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What would be strategies for writing a good computer opponent for a card game? Most card games are games of incomplete information, so simply mapping out and traversing the game tree as one could do with a board game does not seem too promising.

Maybe one could track what open cards are in the game (as soon as they are revealed) and assign probabilities to certain events (e.g. opponent still has 2 cards of clubs).

Does anyone have experience with this? Links and directions greatly appreciated.

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Card counting - if its good enough for MIT, its good enough for you. Probably. –  new123456 Aug 15 '11 at 1:16

8 Answers 8

What you describe using probabilities is basically how poker AI (or a human poker expert) works. There's been an ongoing series on Coding the Wheel about creating a Poker Bot that you might be interested in reading.

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Another good read is the http://aigamedev.com/ site. It's very detailed and goes into code examples where it applies.

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Again it's a blog, but an interesting one in this area is Computer Programming and Magic: The Gathering. If nothing else it's notable because of the very complicated programming, MTG has a sea of rules for the cards and because the author actually completed his first version of the program three years ago. Tons of game projects get no further than the planning stage.

The project he describes in his blog is open source so you can see if there's anything interesting to you there and he's very prolific about posting to his blog.

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a concrete answer: implement the min-max algorithm with random events like drawing of cards containing propabilities instead of hard decisions.

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This link may be helpful: en.wikipedia.org/wiki/Expectiminimax_tree –  Elias Zamaria Feb 6 '13 at 22:59

The University of Alberta has a Poker-playing program named Polaris that competes against professionals in tournaments. Their web site has a lot of information.

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use common sense: let the computer play by the same rules a human would (logic), and change difficulty level by changing parameters such as quality of AI memory.

I implemented a memory game which is maybe a simple case compared to what you are looking for, but it worked pretty well.

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You're right that traversing 'the' game tree won't work because you don't have enough information but if you generate several potential game trees and look at what options are more likely to result in better outcomes then you'll have an AI.

If you have the time you can do it exhaustively and generate every possible scenario but in reality you don't have 10mins to play a card so just do a small portion of the whole space.

I wrote a poker bot that did this and it played an ok game but I lost interest in it before I got around to handling positional implications so it was never strong.

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Your description is very similar to the technique "Monte-Carlo Tree Search" –  Larry OBrien Oct 8 '12 at 21:25

If you are fine not having the most efficient bot out there I would use some logical language. And it get slower and slower the more generic you make the language, but could be a start.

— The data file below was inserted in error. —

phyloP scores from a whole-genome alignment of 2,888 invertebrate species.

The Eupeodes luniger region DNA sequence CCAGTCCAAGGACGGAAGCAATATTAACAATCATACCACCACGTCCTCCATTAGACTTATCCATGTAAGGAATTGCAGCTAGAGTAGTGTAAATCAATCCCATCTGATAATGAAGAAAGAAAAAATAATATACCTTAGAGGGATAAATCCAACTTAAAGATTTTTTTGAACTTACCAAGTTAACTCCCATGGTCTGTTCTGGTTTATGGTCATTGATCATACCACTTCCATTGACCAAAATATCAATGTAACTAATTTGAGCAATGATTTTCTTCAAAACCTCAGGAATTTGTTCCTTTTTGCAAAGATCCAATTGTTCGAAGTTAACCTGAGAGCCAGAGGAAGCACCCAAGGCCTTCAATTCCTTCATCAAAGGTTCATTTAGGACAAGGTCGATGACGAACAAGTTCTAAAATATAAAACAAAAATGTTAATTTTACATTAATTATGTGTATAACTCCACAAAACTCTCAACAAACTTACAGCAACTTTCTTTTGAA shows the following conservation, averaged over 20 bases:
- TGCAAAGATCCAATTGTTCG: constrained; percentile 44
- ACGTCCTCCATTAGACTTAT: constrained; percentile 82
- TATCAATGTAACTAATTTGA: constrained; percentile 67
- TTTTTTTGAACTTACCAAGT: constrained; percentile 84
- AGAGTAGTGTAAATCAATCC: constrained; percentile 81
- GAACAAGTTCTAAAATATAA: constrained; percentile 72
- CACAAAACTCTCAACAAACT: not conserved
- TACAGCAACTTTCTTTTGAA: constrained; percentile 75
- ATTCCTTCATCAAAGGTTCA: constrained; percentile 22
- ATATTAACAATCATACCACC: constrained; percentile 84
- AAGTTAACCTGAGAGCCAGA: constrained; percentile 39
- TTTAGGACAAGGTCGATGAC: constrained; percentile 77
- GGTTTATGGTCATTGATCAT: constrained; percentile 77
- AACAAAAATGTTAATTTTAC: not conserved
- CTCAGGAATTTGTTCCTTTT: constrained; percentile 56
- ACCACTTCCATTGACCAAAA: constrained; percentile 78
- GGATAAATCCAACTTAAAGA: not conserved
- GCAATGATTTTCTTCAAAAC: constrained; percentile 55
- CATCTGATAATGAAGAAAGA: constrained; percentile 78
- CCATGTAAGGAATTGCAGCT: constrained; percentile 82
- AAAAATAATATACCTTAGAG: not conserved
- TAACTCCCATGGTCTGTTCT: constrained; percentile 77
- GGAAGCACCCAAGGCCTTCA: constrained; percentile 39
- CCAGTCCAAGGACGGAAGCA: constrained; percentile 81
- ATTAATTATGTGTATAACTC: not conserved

The key element is to define strategies that you are interested and model this strategies in your logical language.

If you are thinking in a guessing game, for example, you could have two strategies:

strategy-1 guess the card you think is the most likely; or 

strategy-2 among the cards that are the most likely, guess the card that 

my opponent believes to be the most likely. 

Now your problem is to define the strategies in a formal language which you can interpret (you need a sound language).

Usually a language for such logic should be able to express basic probabilities, at least. For example a language given by the following form:

A = c | -A | A v A | A -> A | P(A) >= r | P(A) >= P(A) | \forall c . A(c)

for r a rational between 0 and 1. Read P(c) >= r to be 'the player believes that the opponent have the card c with probability at least r.'

For instance, strategy-1 looks like

Guess card C only if holds that 
\forall C'. P(C) >= P(C') . 

strategy-2 looks like

Guess card C only if holds that 
[\forall C'. P(C) >= P(C')] ^ [-\forall C''. P'(C'') > P'(C)]

(P'(c) is the probability assigned by my opponent).

If your strategy is given by the formula STRATEGY your function for action would be simply asking for a possible card that satisfies the strategy:

act gameState = take 1 [c : c |= STRATEGY]

This language that I gave as example is not expressive enough for expressing problems of hiding your type (strategies extremely important in games like Poker or HearthStone, for example). For strategies with that some extension would be needed.

Another common extension would be for Dynamical operators so you could express strategies like 'after the strongest card is defeated I hold the board.'

On your comment about 'track which cards are open,' it is limited in the sense that you do not consider what your opponent is thinking given your actions. Strategy-2 is an example of how to improve the computer with higher-order beliefs.

For a guessing game I suggest the paper called Logic of Pit from Ditmarsch. (http://link.springer.com/article/10.1007/s11229-005-4331-5) (it does not implement an AI, just express the game called PIT. I do not think it worth to pay for it. If you can get for free it worth it. Maybe you can look for his thesis, instead if it's free.)

I would love to write a paper on HearthStone but I never find the time :(

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